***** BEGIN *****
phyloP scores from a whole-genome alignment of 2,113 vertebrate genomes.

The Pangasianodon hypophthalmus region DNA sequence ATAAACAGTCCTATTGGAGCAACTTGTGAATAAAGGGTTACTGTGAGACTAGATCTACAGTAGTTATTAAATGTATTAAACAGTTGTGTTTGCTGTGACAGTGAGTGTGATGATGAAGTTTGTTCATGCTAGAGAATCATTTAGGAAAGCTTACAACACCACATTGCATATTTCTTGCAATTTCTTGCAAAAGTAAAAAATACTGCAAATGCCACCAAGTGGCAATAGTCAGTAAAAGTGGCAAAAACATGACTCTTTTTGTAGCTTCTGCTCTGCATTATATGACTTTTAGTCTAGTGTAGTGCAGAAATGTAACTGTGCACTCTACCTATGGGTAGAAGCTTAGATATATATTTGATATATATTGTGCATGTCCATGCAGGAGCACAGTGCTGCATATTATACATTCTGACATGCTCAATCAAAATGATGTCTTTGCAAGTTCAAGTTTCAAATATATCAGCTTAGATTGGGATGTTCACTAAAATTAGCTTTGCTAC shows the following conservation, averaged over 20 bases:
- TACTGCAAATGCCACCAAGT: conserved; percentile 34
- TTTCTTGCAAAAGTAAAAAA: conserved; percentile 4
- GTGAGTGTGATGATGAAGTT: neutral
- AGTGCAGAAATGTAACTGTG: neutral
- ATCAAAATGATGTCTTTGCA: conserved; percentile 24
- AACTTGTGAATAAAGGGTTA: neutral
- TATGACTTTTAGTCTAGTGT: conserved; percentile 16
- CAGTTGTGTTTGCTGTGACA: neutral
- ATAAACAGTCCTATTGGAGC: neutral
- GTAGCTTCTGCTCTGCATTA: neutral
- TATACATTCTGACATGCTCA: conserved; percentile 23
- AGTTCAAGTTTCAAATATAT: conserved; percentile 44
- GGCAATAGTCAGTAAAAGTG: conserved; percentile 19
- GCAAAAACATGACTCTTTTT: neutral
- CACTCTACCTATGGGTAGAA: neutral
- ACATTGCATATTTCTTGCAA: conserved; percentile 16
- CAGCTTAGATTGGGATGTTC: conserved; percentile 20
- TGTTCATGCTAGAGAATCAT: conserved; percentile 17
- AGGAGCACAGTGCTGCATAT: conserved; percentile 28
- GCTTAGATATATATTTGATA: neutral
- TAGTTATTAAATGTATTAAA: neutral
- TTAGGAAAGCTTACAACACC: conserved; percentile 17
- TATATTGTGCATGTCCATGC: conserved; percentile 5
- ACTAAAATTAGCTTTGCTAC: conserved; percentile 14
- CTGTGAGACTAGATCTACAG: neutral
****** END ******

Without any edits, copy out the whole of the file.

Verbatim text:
phyloP scores from a whole-genome alignment of 2,113 vertebrate genomes.

The Pangasianodon hypophthalmus region DNA sequence ATAAACAGTCCTATTGGAGCAACTTGTGAATAAAGGGTTACTGTGAGACTAGATCTACAGTAGTTATTAAATGTATTAAACAGTTGTGTTTGCTGTGACAGTGAGTGTGATGATGAAGTTTGTTCATGCTAGAGAATCATTTAGGAAAGCTTACAACACCACATTGCATATTTCTTGCAATTTCTTGCAAAAGTAAAAAATACTGCAAATGCCACCAAGTGGCAATAGTCAGTAAAAGTGGCAAAAACATGACTCTTTTTGTAGCTTCTGCTCTGCATTATATGACTTTTAGTCTAGTGTAGTGCAGAAATGTAACTGTGCACTCTACCTATGGGTAGAAGCTTAGATATATATTTGATATATATTGTGCATGTCCATGCAGGAGCACAGTGCTGCATATTATACATTCTGACATGCTCAATCAAAATGATGTCTTTGCAAGTTCAAGTTTCAAATATATCAGCTTAGATTGGGATGTTCACTAAAATTAGCTTTGCTAC shows the following conservation, averaged over 20 bases:
- TACTGCAAATGCCACCAAGT: conserved; percentile 34
- TTTCTTGCAAAAGTAAAAAA: conserved; percentile 4
- GTGAGTGTGATGATGAAGTT: neutral
- AGTGCAGAAATGTAACTGTG: neutral
- ATCAAAATGATGTCTTTGCA: conserved; percentile 24
- AACTTGTGAATAAAGGGTTA: neutral
- TATGACTTTTAGTCTAGTGT: conserved; percentile 16
- CAGTTGTGTTTGCTGTGACA: neutral
- ATAAACAGTCCTATTGGAGC: neutral
- GTAGCTTCTGCTCTGCATTA: neutral
- TATACATTCTGACATGCTCA: conserved; percentile 23
- AGTTCAAGTTTCAAATATAT: conserved; percentile 44
- GGCAATAGTCAGTAAAAGTG: conserved; percentile 19
- GCAAAAACATGACTCTTTTT: neutral
- CACTCTACCTATGGGTAGAA: neutral
- ACATTGCATATTTCTTGCAA: conserved; percentile 16
- CAGCTTAGATTGGGATGTTC: conserved; percentile 20
- TGTTCATGCTAGAGAATCAT: conserved; percentile 17
- AGGAGCACAGTGCTGCATAT: conserved; percentile 28
- GCTTAGATATATATTTGATA: neutral
- TAGTTATTAAATGTATTAAA: neutral
- TTAGGAAAGCTTACAACACC: conserved; percentile 17
- TATATTGTGCATGTCCATGC: conserved; percentile 5
- ACTAAAATTAGCTTTGCTAC: conserved; percentile 14
- CTGTGAGACTAGATCTACAG: neutral